William Shakespeare is possibly the worlds most famous and revered playwright and poet. His legacy is endless. Not that much is known about his private life and that is not what I’m here to discuss. I won’t be musing on whether other people write some of the scripts attributed to him, whether his sexuality was all it seemed or probing into his religious and political beliefs – I will just simply try to demonstrate why I think his legacy has lasted for hundreds of years after his death and is possibly stronger now than ever before.
Although his work has been pretty popular from his lifetime onwards, it wasn’t until the Victorians began their worship of him that he became the most performed playwright of all time – George Bernard Shaw labelling the worship “bardolatry”.
His legacy for me begins in the words – he wrote so beautifully, so dramatically and so clearly that even the most horrific of moments could be played with an elegance that his rhythm demands. He is also credited with bringing new words and new phrases into the English language – many of which we still use today. Without Shakespeare we wouldn’t say, amongst thousands of others, the following:
- Bated breath
- Cruel to be kind
- Foregone conclusion
- A tower of strength
- Wild-goose chase
- Eaten me out of house and home
- Too much of a good thing
All of the above phrases and words have been used by most of us at some time or another. Someone who brings quite so much to a language deserves a respect and demands attention – he will always be of fascination even as new words enter the language, it is unlikely that anyone will impact upon and change the daily conversation of our lives quite as much as William Shakespeare.
Many of his plays (Comedies, Tragedies & Histories) have stood the test of time, not merely as classics from their time but as relevant and as understanding of the human psyche as any modern play. Many roles he created demand a performance so great from an actor that few would dare to play them – and fewer still play them well. Hamlet, Macbeth, King Lear and Titus Andronicus are some of the most famous plays of all time and are also some of the most compelling title characters from any play. Watching Hamlet as he vividly portrays both true and feigned madness – from overwhelming sorrow to seething rage – and explores themes of treachery, revenge, incest, and moral corruption is one of the most compelling and well constructed plays and characters of all time.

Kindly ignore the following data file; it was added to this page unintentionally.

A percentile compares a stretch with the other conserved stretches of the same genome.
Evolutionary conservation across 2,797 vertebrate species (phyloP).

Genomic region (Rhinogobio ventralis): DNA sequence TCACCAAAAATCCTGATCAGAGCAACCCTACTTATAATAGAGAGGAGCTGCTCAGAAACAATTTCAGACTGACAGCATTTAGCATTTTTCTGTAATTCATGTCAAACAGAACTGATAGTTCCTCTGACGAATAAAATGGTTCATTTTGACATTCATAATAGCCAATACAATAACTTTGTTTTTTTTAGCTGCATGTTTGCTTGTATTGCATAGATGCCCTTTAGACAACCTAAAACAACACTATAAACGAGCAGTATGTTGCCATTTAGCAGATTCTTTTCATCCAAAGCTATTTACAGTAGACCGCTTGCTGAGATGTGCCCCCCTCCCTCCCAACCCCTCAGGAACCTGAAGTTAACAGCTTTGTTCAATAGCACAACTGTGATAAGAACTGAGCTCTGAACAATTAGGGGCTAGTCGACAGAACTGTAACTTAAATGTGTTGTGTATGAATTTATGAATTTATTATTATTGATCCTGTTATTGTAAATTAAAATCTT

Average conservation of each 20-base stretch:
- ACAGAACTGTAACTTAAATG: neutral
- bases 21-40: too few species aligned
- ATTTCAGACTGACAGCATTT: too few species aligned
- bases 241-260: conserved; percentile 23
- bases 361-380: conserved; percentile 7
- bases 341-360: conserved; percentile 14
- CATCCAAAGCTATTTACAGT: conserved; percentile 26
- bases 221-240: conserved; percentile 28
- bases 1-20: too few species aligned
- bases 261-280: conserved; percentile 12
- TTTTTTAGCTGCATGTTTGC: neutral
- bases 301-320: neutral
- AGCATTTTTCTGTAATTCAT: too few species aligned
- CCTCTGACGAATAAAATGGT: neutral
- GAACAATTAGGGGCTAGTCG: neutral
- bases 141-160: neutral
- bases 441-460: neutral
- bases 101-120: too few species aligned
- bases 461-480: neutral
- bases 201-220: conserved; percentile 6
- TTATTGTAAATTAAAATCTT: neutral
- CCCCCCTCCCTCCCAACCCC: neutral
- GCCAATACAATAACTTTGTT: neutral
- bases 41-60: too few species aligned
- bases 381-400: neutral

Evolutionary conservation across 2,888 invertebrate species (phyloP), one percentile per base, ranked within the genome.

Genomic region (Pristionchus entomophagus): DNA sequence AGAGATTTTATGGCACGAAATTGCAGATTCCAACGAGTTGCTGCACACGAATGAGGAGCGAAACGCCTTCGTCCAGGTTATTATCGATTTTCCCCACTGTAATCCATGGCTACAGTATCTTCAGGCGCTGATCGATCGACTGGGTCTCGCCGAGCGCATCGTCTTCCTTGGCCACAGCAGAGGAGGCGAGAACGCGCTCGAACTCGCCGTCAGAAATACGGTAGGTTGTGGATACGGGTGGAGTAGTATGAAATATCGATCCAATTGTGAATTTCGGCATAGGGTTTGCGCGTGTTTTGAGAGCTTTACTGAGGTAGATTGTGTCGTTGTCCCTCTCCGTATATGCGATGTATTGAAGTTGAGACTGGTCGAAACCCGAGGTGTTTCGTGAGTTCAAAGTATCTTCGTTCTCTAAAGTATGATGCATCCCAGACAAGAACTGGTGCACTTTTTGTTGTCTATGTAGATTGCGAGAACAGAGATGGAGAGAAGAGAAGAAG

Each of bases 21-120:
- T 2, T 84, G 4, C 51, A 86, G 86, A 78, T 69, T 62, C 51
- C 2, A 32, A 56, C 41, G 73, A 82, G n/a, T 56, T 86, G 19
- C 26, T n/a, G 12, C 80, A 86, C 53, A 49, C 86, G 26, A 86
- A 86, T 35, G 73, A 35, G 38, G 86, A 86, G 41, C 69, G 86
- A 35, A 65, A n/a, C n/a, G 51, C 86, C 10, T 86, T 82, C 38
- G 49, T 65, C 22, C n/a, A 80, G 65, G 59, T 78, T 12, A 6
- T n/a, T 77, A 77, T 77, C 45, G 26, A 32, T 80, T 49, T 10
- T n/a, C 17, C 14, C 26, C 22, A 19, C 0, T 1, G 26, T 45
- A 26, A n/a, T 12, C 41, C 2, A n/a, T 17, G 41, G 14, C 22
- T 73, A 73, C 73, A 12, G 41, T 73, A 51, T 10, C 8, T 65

“To be, or not to be, that is the question:
Whether ’tis Nobler in the mind to suffer
The Slings and Arrows of outrageous Fortune,
Or to take Arms against a Sea of troubles,
And by opposing end them:” – Hamlet, Act III, Scene 1
His madness and almost modern illusions in A Midsummer Night’s Dream are thrilling audiences to this day and still raise questions that will never be answered for sure. The gentle humour of Cymbeline and the bounce and vividness of Twelfth Night is spellbinding. His Histories are no always seen as accurate but do give us some view into a public perception of a period in time, a time without cameras, television etc… his plays act as a guide to public perception. His creations show that his character development and need to entertain came foremost and that is one of the key reasons his works are so important today.
“Pleasure and action make the hours seem short.” – Othello, Act II, Scene 3
And then we come to his poetry which to me is a land so beautiful and wonderfully written that it can cheer you, move you and embrace you and even until today make you think about life, love and the lessons we can all learn everyday.
“Who will believe my verse in time to come,
If it were filled with your most high deserts?
Though yet heaven knows it is but as a tomb
Which hides your life, and shows not half your parts.
If I could write the beauty of your eyes,
And in fresh numbers number all your graces,
The age to come would say ‘This poet lies;
Such heavenly touches ne’er touched earthly faces.’
So should my papers, yellowed with their age,
Be scorned, like old men of less truth than tongue,
And your true rights be termed a poet’s rage
And stretched metre of an antique song:
But were some child of yours alive that time,
You should live twice, in it, and in my rhyme.” – Sonnet XVII.
Shakespeare questioned his legacy and life through his works on many occasions – often under the guise of some character or another and so I’ll leave the last words to him:
“No legacy is so rich as honesty.” All’s Well That Ends Well, Act III, Scene 5